Power of Attorney

  • Proudly offering our “Enhanced” Florida Durable Power of Attorney

What is a Durable Power of Attorney?

A regular power of attorney expires upon the signor’s incapacitation. A durable power of attorney continues upon a patient being deemed incapacitated and is one of several essential incapacity planning documents. But elder law and Medicaid planning go one step further with an Enhanced General Durable Power of Attorney. Planning for incapacity requires much more authority than what general estate planning attorneys usually provide for in their forms. This is one of the largest differences between estate planning attorneys and elder law attorneys and Medicaid planning lawyers. Medicaid planning lawyers or elder law attorneys are primarily focused on our client’s lifetime needs, while also considering what happens to our client’s assets after they pass and how best to protect their spouse and/or heirs. It is important to emphasize that I am not casting dispersions on estate planning attorneys. What they draft accomplishes the goals for which they were retained. But when a client comes to an elder-law or Medicaid-planning attorney, these documents will often need to be amended to accomplish a different set of goals: mainly to address some very specific lifetime needs related to health care costs, Medicaid qualification, VA benefits and the ability to conduct transactions that will allow someone who is incapacitated to obtain those benefits.

Think of Power of Attorney as a voluntary delegation of rights, as opposed to an involuntary delegation of rights that come with the guardianship process. Power is the operative word. We want to provide you or your loved one with the power to choose the person or people who can make decisions when you or your loved one cannot make decisions for you/him/herself. It is important to remember that the person signing the power of attorney is not giving away control – that person is simply delegating rights to another person.

Enforcement Rights of Power of Attorney

Banks have to give specific reasons why they are not honoring a valid power of attorney. There are now procedures for expedited court proceedings escalate the issue to correct 3rd party’s mistake. They can be on the hook for attorney’s fees, costs, and damages. See Florida Statutes.

What if I don’t have anyone I trust to name as my agent in a power of attorney document?

This is a much tougher situation. However, there are geriatric care managers who can assist for a fee. Voluntary Guardianship is another alternative. Guardianship is a time-consuming process. The only benefit to going through guardianship over power-of-attorney is that there is court supervision.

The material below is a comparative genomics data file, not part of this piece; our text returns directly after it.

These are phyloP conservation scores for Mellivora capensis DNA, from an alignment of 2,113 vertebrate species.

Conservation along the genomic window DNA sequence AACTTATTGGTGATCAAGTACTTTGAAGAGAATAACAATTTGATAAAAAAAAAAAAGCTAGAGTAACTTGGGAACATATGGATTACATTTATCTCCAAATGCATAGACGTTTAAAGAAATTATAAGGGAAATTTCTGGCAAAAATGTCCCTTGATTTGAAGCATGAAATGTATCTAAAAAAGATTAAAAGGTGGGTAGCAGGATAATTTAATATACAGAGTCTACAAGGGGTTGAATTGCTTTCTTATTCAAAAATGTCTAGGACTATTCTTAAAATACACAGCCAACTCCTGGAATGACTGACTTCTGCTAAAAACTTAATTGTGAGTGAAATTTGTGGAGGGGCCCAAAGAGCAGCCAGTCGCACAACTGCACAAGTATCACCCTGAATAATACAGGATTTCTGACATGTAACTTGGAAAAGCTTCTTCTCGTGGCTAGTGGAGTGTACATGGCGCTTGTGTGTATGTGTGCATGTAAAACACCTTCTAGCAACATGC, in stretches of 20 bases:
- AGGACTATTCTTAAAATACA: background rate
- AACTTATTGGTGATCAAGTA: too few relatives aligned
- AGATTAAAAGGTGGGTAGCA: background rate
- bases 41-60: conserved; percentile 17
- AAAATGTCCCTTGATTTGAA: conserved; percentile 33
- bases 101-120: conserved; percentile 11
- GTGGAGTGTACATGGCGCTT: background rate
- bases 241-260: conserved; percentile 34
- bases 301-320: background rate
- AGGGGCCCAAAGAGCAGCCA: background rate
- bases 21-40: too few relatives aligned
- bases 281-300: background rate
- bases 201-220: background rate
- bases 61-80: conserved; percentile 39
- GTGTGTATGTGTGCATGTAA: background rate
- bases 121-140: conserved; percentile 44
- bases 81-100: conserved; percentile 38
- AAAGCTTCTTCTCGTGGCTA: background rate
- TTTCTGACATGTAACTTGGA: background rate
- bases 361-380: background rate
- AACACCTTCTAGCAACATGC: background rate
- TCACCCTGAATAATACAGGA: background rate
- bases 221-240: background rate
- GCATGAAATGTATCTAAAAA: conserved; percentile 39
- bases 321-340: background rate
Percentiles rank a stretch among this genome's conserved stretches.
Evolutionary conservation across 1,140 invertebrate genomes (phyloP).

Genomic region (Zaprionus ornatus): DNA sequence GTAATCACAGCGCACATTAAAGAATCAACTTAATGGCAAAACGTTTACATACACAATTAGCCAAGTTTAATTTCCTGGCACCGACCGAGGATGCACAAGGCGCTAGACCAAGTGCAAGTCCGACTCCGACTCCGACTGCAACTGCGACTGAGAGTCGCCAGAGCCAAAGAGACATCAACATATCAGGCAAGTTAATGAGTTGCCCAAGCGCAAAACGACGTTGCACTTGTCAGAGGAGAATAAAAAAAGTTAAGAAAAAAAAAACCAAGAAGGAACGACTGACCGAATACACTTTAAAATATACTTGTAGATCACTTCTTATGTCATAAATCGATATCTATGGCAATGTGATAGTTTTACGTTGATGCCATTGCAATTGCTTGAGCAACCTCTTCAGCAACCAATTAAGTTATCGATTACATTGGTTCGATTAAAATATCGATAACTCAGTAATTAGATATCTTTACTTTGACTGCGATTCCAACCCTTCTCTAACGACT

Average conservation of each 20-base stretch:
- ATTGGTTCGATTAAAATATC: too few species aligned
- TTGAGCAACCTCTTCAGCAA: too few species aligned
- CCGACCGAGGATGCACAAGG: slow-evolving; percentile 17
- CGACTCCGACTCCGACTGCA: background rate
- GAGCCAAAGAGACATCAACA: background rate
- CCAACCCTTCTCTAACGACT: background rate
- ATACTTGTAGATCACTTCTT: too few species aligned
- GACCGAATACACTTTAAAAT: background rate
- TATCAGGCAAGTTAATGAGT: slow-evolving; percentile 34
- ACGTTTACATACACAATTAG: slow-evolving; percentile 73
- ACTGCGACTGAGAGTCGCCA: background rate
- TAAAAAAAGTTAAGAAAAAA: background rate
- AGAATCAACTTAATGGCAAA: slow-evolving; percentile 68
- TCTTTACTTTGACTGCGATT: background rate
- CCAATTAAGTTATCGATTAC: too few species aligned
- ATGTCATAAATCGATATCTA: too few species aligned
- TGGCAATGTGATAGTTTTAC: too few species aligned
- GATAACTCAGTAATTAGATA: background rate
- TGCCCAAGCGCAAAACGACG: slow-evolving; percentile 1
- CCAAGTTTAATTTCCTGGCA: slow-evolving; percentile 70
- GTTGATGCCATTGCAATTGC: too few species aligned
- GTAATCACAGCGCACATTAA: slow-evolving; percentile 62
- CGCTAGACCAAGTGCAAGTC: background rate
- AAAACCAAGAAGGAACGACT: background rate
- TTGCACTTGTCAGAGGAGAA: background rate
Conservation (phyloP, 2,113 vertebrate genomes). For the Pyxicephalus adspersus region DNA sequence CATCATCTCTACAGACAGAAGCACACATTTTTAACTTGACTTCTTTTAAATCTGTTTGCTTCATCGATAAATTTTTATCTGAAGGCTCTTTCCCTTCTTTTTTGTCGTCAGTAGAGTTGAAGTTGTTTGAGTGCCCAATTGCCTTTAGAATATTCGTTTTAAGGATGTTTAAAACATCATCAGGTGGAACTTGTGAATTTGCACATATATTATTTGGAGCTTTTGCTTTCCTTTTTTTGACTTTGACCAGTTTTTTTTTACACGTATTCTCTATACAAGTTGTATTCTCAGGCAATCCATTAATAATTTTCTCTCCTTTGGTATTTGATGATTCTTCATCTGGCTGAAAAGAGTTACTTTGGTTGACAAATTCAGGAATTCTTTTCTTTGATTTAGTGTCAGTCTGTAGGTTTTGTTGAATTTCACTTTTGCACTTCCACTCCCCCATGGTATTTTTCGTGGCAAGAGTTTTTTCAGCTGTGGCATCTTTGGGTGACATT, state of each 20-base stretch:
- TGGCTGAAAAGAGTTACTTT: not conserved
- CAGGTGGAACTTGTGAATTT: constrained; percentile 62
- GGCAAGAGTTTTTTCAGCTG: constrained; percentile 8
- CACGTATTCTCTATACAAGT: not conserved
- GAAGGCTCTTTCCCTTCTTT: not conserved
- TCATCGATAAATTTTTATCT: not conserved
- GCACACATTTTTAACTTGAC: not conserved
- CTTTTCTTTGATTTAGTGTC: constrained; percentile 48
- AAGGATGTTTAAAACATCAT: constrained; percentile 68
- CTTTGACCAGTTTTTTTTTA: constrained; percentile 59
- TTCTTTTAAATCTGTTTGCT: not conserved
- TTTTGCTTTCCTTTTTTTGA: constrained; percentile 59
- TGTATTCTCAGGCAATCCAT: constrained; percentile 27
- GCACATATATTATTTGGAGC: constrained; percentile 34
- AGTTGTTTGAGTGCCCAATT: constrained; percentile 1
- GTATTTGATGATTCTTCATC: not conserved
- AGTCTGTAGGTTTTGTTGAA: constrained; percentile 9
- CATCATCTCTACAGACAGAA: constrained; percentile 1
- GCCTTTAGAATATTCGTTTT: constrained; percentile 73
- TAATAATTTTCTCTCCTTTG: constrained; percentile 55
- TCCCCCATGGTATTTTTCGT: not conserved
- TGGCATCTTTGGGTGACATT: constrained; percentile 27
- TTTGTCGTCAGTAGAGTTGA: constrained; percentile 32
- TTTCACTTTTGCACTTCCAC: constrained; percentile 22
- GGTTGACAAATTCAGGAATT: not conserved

Watch Out For This Nursing Home Trick: Agents and Principal walk into a nursing home. Nursing home admissions put stacks of paper in front of agent who signs all of them - including a form that includes guarantee of payment language. Power-of-attorney law specifically states that the agent/attorney-in-fact is not liable personally for signing on behalf of principal. But, the agent needs to be careful that, when signing documents (especially those guaranteeing payment to a nursing home) that they sign and indicate on the actual signature line that they are signing as agent or attorney in fact.

Our enhanced durable power of attorney documents makes sure to indicate that agent is only able to sign in a representative capacity.

Different Types of Power of Attorney

Durable Power of Attorney

This is the type of power of attorney necessary for incapacity planning because it is the only type of power of attorney that does not end upon the grantor (principal) becoming incapacitated. Not all durable powers of attorney are created equally, the law requires certain powers to be very specifically spelled out, otherwise, 3rd parties may not accept them. This is why it is very important to speak with a medicaid-planning lawyer or elder law attorney, who has experience crafting the types of powers an elder wishes a trusted family member or professional to be able to carry out upon their becoming incapacitated. This ensures that their wishes are met and that the agent is not hamstringed by  the very document that is supposed to empower.